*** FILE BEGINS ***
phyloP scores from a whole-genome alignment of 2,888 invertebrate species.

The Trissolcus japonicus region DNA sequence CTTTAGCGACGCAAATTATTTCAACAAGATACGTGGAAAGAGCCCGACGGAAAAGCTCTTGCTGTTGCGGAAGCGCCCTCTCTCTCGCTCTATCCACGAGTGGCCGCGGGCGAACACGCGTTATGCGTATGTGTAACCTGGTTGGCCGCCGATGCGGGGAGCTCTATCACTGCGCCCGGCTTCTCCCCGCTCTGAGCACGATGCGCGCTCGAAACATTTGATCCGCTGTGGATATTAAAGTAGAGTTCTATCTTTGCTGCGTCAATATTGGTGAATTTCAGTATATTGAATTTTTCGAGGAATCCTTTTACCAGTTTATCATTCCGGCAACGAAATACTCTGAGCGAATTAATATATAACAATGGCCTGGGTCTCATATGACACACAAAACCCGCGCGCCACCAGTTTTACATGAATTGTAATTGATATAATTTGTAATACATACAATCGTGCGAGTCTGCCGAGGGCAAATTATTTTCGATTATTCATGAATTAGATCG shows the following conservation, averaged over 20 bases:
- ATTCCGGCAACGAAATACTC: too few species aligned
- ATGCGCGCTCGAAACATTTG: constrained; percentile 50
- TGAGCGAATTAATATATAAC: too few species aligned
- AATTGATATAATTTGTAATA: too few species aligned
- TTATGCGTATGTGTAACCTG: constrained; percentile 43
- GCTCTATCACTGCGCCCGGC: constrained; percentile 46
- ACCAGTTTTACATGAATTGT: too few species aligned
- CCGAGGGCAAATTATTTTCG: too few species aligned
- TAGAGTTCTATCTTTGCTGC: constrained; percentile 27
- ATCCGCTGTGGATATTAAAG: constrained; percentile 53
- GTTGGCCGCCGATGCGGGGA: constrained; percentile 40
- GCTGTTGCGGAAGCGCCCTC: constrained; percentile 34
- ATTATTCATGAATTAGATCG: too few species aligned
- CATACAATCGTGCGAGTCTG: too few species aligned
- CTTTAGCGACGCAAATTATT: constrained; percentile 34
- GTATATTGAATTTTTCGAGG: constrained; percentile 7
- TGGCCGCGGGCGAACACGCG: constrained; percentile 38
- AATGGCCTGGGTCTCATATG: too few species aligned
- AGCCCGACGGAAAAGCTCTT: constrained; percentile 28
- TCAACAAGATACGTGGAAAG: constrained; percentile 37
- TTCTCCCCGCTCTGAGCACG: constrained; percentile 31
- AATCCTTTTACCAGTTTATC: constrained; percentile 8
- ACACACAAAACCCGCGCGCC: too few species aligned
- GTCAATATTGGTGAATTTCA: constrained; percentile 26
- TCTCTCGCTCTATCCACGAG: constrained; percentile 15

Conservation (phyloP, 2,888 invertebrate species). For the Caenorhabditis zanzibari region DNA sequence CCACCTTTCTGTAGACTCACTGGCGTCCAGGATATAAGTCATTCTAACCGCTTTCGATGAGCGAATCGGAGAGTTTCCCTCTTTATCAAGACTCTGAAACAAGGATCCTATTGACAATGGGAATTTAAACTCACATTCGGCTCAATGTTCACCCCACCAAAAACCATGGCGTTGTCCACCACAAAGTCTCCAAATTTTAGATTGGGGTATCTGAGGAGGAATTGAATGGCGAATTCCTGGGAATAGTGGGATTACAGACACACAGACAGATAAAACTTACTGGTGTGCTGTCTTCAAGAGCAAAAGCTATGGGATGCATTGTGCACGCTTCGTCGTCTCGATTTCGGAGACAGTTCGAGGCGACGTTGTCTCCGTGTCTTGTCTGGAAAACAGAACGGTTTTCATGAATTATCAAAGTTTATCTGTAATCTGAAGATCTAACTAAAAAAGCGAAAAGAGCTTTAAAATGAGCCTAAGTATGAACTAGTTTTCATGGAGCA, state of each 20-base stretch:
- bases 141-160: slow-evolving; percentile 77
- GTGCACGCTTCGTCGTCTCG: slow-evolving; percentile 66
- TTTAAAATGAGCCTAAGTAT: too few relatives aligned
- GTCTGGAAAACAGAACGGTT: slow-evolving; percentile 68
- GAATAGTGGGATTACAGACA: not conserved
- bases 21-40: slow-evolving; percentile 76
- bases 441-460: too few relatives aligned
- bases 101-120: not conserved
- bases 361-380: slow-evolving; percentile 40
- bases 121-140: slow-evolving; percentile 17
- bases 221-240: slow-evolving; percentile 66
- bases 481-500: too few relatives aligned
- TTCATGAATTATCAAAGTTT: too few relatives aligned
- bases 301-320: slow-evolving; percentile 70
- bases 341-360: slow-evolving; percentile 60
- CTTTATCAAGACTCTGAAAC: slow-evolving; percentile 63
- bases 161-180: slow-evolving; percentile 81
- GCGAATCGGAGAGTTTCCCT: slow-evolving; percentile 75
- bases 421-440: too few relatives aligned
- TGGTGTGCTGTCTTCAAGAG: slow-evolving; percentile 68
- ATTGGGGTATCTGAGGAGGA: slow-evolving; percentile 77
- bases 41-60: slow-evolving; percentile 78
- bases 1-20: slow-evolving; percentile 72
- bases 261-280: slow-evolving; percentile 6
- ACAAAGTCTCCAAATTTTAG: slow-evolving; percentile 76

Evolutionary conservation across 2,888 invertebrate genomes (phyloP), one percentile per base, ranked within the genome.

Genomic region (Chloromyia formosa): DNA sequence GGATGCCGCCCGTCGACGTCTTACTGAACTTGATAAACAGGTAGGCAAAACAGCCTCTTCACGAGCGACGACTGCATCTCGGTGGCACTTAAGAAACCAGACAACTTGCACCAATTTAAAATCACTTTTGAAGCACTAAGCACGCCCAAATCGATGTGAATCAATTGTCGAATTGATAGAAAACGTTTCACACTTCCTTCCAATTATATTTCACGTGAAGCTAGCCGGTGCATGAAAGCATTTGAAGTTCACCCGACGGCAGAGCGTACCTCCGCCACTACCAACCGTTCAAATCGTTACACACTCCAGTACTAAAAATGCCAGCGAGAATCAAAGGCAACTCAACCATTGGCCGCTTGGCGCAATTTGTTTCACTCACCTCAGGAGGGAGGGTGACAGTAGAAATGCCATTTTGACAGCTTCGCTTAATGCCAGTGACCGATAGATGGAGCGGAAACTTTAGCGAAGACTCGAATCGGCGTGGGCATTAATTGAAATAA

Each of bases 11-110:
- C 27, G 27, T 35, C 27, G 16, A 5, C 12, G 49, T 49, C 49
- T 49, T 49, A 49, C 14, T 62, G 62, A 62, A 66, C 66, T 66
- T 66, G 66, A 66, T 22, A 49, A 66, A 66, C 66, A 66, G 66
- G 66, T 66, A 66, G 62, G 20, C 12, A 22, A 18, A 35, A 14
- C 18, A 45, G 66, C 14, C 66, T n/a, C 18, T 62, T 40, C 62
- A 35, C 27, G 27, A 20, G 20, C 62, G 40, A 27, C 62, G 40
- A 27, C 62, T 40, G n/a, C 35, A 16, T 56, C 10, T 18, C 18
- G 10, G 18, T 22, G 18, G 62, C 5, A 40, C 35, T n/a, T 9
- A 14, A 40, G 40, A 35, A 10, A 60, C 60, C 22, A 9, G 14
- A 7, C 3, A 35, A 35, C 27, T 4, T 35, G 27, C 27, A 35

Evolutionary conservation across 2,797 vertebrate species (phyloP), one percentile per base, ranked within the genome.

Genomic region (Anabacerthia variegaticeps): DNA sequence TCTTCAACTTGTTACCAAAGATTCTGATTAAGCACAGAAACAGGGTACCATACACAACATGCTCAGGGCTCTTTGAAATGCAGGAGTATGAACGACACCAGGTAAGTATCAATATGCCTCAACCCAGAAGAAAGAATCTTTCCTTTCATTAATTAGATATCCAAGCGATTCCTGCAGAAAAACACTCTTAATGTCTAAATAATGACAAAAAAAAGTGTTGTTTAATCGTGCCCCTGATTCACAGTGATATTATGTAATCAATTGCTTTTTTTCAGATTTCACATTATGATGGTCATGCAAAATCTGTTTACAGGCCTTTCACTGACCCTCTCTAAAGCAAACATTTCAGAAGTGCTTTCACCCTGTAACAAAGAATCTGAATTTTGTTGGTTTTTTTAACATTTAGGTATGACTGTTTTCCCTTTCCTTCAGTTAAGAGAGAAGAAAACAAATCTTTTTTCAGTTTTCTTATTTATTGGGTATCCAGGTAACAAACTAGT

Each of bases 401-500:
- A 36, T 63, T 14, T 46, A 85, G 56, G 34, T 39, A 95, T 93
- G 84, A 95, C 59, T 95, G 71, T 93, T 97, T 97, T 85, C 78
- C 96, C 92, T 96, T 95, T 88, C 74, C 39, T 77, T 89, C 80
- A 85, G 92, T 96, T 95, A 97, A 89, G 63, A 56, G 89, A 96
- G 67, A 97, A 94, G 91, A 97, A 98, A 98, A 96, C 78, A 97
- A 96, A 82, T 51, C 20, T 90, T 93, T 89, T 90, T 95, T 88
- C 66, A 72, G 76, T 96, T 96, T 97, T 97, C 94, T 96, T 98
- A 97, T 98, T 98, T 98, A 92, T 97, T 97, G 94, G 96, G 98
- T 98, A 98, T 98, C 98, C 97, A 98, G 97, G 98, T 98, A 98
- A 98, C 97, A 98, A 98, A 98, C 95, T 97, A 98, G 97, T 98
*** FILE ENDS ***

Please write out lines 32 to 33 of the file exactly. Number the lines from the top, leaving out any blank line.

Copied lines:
- GTCTGGAAAACAGAACGGTT: slow-evolving; percentile 68
- GAATAGTGGGATTACAGACA: not conserved